Officials speak at the 2022 National Fiscal Strategy Meeting held Thursday. (Yonhap)
Some 3.6 trillion won ($2.8 billion) earmarked in the Education Ministry budget for early childhood, elementary and secondary education will be reallocated for higher and lifelong education, such as nurturing semiconductor talent, the ministry said Thursday.
The revamped education subsidy plans were put forward “in consideration of the changing education environment,” the ministry said in a statement.
The extra budget will be used to strengthen research and training at universities, offer lifelong education and support universities outside of Seoul, the ministry said, adding that nurturing future talent for the semiconductor industry is one of the main tasks of the reform.
The education authority has been rushing to step up efforts to nurture next-generation talent for the semiconductor industry after President Yoon Suk-yeol called for special measures to boost the industry last month.
The 3.6 trillion won that is to be redistributed for nurturing semiconductor experts is part of a 68.9 trillion won budget for early childhood, elementary and secondary education. Another 12.2 trillion won has been designated for higher and lifelong education in 2022.
“The level of investment for higher education is relatively low compared to the OECD average,” an official from the ministry said. “We should put much more resources into higher education to strengthen the nation’s competitiveness.”
The reallocated funds will also be used “to ease the limit on the university student quota for departments related to high-tech fields” in response to Yoon’s earlier remarks that the quota made it difficult for institutions to train a sufficient number of graduates in the semiconductor industry.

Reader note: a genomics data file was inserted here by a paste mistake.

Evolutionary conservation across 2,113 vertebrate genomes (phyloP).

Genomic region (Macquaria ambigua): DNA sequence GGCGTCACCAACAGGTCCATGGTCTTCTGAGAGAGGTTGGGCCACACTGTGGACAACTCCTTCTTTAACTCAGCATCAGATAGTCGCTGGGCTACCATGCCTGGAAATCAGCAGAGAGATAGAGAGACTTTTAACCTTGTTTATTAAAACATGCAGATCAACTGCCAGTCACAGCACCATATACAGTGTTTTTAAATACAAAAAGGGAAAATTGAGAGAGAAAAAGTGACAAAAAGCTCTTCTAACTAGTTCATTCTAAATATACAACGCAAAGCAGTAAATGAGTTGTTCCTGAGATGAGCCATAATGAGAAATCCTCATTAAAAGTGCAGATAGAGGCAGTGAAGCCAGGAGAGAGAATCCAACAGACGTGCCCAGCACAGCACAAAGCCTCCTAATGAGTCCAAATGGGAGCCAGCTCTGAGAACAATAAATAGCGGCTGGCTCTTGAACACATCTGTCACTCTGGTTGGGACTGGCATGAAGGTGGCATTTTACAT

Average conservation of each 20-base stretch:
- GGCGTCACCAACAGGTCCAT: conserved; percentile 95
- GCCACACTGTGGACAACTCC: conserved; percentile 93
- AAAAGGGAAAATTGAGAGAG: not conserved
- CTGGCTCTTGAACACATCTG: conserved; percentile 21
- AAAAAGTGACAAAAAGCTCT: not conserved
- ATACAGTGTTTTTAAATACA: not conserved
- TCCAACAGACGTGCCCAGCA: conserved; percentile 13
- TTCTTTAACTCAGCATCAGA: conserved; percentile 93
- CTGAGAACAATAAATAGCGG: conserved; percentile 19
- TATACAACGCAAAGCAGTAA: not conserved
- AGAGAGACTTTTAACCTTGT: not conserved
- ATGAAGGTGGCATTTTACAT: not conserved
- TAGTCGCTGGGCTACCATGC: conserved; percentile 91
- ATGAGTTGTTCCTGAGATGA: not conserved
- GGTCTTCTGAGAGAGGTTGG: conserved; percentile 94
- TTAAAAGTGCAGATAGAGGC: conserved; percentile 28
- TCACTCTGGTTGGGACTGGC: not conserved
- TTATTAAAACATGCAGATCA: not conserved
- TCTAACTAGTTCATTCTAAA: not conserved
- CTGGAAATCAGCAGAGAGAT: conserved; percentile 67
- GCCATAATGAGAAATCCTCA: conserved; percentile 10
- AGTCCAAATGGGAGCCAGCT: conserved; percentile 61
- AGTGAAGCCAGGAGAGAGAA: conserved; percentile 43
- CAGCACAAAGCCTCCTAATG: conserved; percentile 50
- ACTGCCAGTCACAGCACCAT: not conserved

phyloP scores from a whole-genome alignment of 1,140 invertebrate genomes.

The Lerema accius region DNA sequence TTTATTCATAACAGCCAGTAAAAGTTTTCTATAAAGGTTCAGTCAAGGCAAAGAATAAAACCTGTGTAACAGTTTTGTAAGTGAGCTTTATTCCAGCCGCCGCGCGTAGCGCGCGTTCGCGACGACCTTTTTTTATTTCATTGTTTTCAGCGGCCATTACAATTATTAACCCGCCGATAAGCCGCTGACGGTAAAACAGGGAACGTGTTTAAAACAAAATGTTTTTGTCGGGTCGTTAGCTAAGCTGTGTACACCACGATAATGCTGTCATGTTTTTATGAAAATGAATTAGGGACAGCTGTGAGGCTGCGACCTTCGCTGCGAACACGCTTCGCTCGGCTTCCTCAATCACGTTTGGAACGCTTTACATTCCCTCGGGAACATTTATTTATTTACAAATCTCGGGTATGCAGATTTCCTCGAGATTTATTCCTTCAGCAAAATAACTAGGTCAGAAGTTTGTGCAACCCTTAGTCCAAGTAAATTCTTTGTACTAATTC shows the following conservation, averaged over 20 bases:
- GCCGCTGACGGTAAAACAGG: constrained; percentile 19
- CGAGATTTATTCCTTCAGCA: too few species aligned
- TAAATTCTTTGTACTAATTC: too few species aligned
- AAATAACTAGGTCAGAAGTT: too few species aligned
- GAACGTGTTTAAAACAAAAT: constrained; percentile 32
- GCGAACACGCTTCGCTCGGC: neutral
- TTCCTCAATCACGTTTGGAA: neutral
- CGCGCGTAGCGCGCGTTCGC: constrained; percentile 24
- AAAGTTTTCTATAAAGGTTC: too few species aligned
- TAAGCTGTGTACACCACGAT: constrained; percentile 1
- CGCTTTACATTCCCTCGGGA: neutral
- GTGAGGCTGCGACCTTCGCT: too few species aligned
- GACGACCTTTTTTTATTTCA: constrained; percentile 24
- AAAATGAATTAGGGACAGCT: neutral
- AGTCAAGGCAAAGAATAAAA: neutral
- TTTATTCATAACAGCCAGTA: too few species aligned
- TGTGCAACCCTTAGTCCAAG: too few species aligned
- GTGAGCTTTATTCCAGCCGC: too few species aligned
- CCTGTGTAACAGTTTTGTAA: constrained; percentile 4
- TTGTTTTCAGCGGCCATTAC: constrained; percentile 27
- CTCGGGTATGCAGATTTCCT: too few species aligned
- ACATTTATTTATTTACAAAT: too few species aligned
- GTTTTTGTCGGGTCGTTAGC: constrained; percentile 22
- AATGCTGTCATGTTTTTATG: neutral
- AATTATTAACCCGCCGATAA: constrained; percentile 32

It also promised to support universities to nurture talents to meet the demand of industries and the community.
The ministry further added that while the local education subsidy has increased almost four times over the past 20 years, the school-age population -- those between ages 6 and 17 -- has decreased by 34 percent, resulting in an imbalance between the support for early childhood, elementary, secondary education and higher, lifelong education.
“We have talked about the reform plan with the heads of education offices, though not in detail,” said Choi Ki-hyuk, head of the ministry’s Local Education Finance Division. Local education offices are in charge of running the budget for local education subsidies.
“Though there can be opposition, the plan has been somewhat discussed with education offices,” he said.
However, education office chiefs said the ministry did not discuss the budget reallocation with them.
The National Council of Governors of Education, a committee representing regional education offices across Korea, opposed the reallocation plan, arguing the budget for higher education should be drawn up separately.
“The reallocation measure goes against the Local Education Subsidy Act which aims to secure a budget for early education,” the statement read. “The financial authorities should reconsider today’s rushed decision which will bring the degradation of early education, and restart the discussion for the future.”
The Korea Federation of Teachers Association also issued a statement Thursday, criticizing the decision.
“To reallocate the subsidy without explanation on why the budget for education should decrease when the number of students goes down is to give up on the improvement of the early education environment,” the statement read.
“We cannot ensure the health and safety of children from infectious diseases, let alone providing them with individualized education targeted at each one’s need or guarantee a certain level of basic scholastic ability.”
By Im Eun-byel (firstname.lastname@example.org